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'Blood now runs through the street' | City leaders, business owners seek answers after deadly shooting in Downtown Norfolk

After five people were shot on Granby Street. City leaders are trying to figure out what to do next in response to the incident and concerns about safety.

NORFOLK, Va. — Gun violence was front and center at the Norfolk City Council meeting on Tuesday night.

After five people were shot over the weekend on Granby Street, city leaders are trying to figure out what to do next, while community members and business owners say they no longer feel safe downtown.

"Whatever it takes we need to figure this out," said City Manager Chip Filer.

RELATED: 'We were robbed of her full potential' | Remembering slain journalist Sierra Jenkins

During the work session, the council heard from the Newark Community Street Team. They hired the team about a year ago to create a plan for curbing gun violence in the city.

"Intervention comes in when prevention has not succeeded," said one woman on the team.

They said they’ve spent the last few days speaking with people in the community. The next step is to present recommendations to the council about training and getting local organizations involved.

"The reality is that police is only one aspect of the public safety system because you can’t have public safety literally without the public," said Aqella Sherills, chairman of the organization.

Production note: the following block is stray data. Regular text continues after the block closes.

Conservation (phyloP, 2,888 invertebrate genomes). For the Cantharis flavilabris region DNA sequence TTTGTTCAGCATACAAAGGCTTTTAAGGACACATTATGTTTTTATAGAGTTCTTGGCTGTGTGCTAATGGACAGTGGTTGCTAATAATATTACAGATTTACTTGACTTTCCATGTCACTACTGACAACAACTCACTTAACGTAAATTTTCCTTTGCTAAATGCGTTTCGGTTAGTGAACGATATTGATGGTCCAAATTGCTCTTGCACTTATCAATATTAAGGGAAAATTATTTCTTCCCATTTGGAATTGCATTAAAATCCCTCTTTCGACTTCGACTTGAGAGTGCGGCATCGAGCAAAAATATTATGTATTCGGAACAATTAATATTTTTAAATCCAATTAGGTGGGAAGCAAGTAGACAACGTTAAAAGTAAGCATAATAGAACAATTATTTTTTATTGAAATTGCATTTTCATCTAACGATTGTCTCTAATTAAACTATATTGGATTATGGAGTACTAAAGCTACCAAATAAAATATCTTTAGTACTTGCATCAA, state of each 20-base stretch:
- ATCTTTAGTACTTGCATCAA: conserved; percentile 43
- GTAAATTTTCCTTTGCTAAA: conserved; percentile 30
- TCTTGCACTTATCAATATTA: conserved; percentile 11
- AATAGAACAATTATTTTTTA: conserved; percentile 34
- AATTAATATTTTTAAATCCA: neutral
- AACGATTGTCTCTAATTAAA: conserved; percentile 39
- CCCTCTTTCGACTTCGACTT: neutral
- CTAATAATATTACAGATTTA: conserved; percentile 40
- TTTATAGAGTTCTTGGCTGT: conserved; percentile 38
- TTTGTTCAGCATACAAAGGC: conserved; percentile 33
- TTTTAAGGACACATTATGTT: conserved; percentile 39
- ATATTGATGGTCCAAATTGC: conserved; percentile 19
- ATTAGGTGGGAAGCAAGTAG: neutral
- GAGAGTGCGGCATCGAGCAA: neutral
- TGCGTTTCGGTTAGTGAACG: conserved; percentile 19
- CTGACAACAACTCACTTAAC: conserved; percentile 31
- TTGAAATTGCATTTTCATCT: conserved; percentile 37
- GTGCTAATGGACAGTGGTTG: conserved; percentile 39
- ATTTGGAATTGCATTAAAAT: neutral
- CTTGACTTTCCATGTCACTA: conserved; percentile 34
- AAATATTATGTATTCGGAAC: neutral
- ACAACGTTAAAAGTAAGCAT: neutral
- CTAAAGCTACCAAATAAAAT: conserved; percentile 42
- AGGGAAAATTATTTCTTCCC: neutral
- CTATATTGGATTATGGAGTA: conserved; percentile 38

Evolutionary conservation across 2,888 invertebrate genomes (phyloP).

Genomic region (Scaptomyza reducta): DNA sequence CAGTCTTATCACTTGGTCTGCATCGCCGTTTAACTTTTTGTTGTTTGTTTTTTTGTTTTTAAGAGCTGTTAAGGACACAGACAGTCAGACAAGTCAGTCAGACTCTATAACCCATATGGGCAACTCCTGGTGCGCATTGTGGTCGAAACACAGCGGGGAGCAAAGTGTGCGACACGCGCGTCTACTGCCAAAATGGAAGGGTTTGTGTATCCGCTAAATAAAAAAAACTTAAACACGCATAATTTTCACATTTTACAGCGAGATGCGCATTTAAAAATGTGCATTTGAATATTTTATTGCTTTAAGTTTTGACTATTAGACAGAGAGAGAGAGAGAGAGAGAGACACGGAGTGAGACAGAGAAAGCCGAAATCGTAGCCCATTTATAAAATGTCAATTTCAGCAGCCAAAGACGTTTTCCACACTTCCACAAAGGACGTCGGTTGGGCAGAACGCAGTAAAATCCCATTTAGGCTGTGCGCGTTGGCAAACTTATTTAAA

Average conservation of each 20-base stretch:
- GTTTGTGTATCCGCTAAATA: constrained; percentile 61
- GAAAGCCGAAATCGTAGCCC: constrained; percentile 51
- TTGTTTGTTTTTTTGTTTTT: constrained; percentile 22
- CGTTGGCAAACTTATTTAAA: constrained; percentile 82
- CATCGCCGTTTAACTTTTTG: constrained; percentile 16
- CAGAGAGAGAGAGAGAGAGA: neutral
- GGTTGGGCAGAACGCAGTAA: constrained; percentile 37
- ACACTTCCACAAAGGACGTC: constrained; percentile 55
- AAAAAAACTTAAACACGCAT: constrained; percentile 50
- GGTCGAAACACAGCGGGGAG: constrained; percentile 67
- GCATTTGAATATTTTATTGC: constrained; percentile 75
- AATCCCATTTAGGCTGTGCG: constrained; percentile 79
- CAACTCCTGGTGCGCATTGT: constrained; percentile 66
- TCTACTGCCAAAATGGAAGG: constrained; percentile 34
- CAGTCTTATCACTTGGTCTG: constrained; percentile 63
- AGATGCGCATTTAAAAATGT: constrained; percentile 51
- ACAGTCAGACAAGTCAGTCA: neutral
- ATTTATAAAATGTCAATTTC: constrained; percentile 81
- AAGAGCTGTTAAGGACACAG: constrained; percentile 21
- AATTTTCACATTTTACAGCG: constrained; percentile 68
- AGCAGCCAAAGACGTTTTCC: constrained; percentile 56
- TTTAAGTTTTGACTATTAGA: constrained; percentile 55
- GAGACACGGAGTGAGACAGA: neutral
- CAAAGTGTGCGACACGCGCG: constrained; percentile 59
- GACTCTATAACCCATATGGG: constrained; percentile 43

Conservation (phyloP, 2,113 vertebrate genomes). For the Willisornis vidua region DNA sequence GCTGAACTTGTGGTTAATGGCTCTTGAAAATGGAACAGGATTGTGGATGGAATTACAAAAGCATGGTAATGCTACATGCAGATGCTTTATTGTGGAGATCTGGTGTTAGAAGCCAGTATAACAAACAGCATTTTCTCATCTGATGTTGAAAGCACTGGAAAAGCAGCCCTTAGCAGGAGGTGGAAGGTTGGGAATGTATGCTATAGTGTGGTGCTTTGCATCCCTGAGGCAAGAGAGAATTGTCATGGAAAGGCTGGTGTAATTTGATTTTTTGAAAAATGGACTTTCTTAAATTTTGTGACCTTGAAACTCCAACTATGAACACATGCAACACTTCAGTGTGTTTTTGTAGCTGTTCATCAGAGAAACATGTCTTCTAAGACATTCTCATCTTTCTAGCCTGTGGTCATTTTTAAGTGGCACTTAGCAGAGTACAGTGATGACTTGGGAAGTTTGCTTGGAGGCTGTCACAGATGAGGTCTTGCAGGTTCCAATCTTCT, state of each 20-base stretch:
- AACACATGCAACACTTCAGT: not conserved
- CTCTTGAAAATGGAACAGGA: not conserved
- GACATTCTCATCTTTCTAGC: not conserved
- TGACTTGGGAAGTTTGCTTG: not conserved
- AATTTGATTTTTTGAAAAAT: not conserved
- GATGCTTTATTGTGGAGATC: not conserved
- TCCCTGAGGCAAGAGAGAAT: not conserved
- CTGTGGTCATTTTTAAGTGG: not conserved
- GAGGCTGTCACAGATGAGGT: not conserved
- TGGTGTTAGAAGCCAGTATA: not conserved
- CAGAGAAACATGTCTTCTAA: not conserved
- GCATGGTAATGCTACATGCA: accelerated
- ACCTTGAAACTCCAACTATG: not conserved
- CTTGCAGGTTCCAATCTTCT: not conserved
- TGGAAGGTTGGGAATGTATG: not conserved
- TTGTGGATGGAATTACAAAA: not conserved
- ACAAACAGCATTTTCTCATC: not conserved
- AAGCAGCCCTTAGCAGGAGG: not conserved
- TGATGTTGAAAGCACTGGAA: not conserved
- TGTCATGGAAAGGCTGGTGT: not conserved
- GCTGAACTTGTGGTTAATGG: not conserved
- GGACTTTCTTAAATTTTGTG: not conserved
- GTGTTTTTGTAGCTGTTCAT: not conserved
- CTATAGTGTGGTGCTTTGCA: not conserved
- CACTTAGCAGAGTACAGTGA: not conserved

That's the long-term plan.

In the short term, Sherrills said it’s vital to give the police the resources they need.

"As a council, we have a lot of power. I think we need to exercise it to make our downtown safe," said Councilwoman Courtney Doyle.

She doubled down on her recommendation to make Granby Street a gun-free zone, along with reviewing all existing downtown business’ conditional use permits.

She also wants bars and restaurants to close at midnight instead of 2 a.m.

During the formal session, many business owners expressed their frustrations over the growing crime downtown, including Claude Barnett, who owns Gershwin’s.

"The dollars that come in that late at night, it's not worth the safety of my employees, it's not worth my safety. I want all of my employees out of downtown by 12:30."

Baxter Simmons, who owns Baxter's Sports Bar, told the council that businesses who are following the rules shouldn't be punished with shorter operating hours.

"I hate to see people go and attempt to cut back on hours or cut back on opportunities for businesses like mine that have done what they're supposed to do," he said.

One man who said he lives and works on Granby Street said he is very excited to see more police presence after two people lost their lives.

"Blood now runs through the street of the block of 300 Granby Street because of this."

Sierra Jenkins was one of the two that were killed Saturday morning. Her cousin, Matheau Hall, closed out the night on her behalf.

"People are gonna be out no matter what you do. You can't control a gun in a coward's hand," he said. 

He asked for better surveillance downtown to catch whoever did this.

"I advise everyone in this room today, one, enjoy the time you have with everybody around you," he said. "Two, this isn't gonna get better if we don't work together. We can point fingers all day long, but that does not help or change anything. We have to work together because my cousin's life at 25 years old-- she should not be getting buried by her family."

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